English Writer and Wit
English Writer and Wit
This day, which should have been one of celebration, is heartbreakingly tragic... I can't imagine the grief that her family is suffering and express my deepest sympathy to them.
Twas on the inner bark, stripped from the pine, our father pencilled this epistle rare; two blazing pine knots did his torches shine, two braided pallets formed his desk and chair.
When for Air I take my Mare When for Air I take my Mare, And mount her first, She walks just thus, Her Head held low, And Motion slow; With Nodding, Plodding, Wagging, Jogging, Dashing, Plashing, Snorting, Starting, Whimsically she goes: Then Whip stirs up, Trot, Trot, Trot; Ambling then with easy slight, She riggles like a Bride at Night; Her shuffling hitch, Regales my Britch; Whilst Trott, Trott, Trott, Trott, Brings on the Gallop, The Gallop, the Gallop, The Gallop, and then a short Trott, Trott, Trott, Trott, Straight again up and down, Up and down, up and down, Till she comes home with a Trott, When Night dark grows. Just so Phillis, Fair as Lillies, As her Face is, Has her Paces; And in Bed too, Like my Pad too; Nodding, Plodding, Wagging, Jogging, Dashing, Plashing, Flirting, Spirting, Artful are all her ways: Heart thumps pitt, patt, Trott, Trott, Trott, Trott: Ambling, then her Tongue gets loose, Whilst wrigling near I press more close: Ye Devil she crys, I'll tear your Eyes, When Main seiz'd, Bum squeez'd, I Gallop, I Gallop, I Gallop, I Gallop, And Trott, Trott, Trott, Trott, Streight again up and down, Up and down, up and down, Till the last Jerk with a Trot, Ends our Love Chase.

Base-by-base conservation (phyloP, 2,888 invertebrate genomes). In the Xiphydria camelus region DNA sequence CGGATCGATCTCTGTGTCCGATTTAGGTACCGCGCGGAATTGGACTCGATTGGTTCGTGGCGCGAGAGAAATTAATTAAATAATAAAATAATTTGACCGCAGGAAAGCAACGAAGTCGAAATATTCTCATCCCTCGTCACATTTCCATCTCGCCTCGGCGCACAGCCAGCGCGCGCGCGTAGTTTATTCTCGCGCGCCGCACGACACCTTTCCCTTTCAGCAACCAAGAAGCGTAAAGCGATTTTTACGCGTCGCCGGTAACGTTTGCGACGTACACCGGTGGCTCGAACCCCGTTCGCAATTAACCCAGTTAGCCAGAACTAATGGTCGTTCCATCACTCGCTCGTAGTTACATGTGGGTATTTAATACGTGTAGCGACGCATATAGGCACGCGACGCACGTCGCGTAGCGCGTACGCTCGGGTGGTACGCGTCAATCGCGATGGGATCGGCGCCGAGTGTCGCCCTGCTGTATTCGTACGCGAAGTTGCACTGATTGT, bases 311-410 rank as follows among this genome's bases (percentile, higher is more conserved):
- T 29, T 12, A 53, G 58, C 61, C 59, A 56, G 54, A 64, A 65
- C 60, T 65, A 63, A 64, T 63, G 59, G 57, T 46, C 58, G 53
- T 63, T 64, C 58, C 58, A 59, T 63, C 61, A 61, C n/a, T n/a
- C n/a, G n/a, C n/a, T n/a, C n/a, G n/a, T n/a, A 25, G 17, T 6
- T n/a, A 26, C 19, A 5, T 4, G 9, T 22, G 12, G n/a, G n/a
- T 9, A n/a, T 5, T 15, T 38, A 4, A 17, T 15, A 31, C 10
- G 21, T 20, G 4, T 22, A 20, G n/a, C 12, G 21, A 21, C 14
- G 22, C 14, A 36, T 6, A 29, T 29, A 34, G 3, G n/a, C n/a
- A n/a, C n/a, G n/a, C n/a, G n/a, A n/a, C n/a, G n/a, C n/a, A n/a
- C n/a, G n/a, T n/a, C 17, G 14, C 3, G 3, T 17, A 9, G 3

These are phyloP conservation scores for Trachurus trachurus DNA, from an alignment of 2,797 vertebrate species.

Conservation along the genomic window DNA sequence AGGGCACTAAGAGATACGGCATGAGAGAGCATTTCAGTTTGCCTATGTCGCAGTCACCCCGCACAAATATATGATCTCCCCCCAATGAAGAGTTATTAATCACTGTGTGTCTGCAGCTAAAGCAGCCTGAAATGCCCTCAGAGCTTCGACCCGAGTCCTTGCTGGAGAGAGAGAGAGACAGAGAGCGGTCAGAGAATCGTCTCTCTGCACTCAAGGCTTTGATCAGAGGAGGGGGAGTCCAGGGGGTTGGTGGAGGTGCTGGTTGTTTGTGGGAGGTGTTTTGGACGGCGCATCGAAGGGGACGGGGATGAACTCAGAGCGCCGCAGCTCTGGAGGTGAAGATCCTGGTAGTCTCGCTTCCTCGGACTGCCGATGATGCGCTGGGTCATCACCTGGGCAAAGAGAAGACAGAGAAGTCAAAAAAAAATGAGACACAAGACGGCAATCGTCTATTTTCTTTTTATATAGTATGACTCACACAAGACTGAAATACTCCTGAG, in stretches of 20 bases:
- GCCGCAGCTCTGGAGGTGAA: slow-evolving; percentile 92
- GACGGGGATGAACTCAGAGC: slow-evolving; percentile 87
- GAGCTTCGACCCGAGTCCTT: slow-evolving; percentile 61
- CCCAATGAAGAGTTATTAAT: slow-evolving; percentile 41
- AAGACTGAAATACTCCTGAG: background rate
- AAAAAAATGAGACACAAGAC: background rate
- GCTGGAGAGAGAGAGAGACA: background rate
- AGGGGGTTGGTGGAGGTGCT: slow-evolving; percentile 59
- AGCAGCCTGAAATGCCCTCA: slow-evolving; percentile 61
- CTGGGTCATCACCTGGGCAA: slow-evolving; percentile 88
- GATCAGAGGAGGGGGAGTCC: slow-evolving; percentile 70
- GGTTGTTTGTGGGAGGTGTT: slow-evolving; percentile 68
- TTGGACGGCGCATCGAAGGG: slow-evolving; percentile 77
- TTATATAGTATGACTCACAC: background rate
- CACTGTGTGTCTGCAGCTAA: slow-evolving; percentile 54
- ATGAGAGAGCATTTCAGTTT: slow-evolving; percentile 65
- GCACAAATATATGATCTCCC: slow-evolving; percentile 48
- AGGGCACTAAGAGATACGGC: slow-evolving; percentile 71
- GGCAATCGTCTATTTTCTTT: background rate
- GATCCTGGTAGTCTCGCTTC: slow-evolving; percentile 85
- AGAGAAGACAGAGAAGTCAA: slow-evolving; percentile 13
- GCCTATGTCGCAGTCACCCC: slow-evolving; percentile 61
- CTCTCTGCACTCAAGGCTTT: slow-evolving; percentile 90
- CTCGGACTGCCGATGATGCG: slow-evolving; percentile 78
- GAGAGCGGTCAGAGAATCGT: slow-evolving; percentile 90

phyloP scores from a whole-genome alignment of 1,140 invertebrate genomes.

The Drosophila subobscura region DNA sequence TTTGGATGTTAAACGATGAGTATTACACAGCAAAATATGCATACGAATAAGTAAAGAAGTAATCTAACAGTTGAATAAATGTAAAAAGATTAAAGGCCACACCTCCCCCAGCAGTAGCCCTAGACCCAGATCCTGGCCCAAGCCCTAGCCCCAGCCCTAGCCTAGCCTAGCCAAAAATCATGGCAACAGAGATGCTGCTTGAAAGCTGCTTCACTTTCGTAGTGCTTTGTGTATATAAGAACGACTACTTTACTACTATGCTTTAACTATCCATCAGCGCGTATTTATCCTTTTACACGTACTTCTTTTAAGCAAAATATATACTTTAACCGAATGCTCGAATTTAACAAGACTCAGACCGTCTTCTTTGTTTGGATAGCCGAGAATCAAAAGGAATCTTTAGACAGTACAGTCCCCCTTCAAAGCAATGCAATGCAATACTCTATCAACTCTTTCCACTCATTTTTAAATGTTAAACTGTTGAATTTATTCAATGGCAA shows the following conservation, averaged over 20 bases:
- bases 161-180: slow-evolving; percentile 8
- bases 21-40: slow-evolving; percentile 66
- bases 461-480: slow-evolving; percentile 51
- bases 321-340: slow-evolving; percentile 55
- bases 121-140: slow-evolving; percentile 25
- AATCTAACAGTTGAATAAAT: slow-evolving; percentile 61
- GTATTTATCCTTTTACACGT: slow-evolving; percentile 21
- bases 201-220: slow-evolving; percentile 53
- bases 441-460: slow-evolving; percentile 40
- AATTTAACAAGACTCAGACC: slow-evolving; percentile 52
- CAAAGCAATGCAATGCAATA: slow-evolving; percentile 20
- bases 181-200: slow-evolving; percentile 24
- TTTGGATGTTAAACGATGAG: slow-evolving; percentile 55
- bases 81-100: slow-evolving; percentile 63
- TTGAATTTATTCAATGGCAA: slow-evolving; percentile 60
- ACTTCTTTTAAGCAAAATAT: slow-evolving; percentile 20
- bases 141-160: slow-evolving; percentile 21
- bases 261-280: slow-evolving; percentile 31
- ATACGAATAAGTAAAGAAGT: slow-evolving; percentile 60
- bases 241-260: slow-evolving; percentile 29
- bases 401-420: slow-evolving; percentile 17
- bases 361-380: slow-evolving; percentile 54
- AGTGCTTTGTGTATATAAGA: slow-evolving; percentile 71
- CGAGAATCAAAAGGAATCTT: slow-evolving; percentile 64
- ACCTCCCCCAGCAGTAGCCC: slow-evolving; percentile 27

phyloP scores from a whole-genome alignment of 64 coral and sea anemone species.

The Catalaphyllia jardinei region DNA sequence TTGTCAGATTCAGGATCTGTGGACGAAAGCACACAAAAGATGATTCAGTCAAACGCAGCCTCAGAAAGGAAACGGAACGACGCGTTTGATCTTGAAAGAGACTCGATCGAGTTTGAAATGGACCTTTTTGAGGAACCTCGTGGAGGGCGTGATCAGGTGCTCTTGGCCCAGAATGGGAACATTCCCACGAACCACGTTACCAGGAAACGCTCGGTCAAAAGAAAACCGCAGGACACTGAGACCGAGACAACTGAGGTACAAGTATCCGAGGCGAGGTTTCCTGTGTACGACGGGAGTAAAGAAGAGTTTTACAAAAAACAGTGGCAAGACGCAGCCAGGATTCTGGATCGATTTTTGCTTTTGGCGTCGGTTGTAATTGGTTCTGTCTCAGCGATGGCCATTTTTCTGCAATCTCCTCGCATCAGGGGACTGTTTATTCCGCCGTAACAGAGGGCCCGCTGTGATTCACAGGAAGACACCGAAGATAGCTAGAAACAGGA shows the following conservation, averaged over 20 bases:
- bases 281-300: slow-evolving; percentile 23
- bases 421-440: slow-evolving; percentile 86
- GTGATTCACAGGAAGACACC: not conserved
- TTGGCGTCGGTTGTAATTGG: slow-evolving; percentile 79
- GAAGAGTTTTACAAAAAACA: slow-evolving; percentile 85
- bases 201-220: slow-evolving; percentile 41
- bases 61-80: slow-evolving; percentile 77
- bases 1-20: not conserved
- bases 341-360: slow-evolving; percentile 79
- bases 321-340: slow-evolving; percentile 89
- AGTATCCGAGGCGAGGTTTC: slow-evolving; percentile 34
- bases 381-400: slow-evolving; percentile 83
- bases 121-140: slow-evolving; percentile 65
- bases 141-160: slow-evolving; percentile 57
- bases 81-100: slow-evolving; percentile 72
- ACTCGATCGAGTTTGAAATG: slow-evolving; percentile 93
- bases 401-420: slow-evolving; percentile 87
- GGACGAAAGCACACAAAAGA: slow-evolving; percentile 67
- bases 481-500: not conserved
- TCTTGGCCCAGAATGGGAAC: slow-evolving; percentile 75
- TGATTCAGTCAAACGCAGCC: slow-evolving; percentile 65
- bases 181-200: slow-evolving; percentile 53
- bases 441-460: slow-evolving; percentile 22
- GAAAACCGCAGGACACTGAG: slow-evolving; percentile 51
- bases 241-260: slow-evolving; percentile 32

And those who were given the knowledge said Woe to you Allah's reward is better for him who believes and does good, and none is made to receive this except the patient.
And we revealed to him this decree, that the roots of these shall be cut off in the morning.
O'er the hills and far away.
Of all the world's enjoyments that ever valued were, there's none of our employments with fishing can compare.
The worth of a thing is known by its want.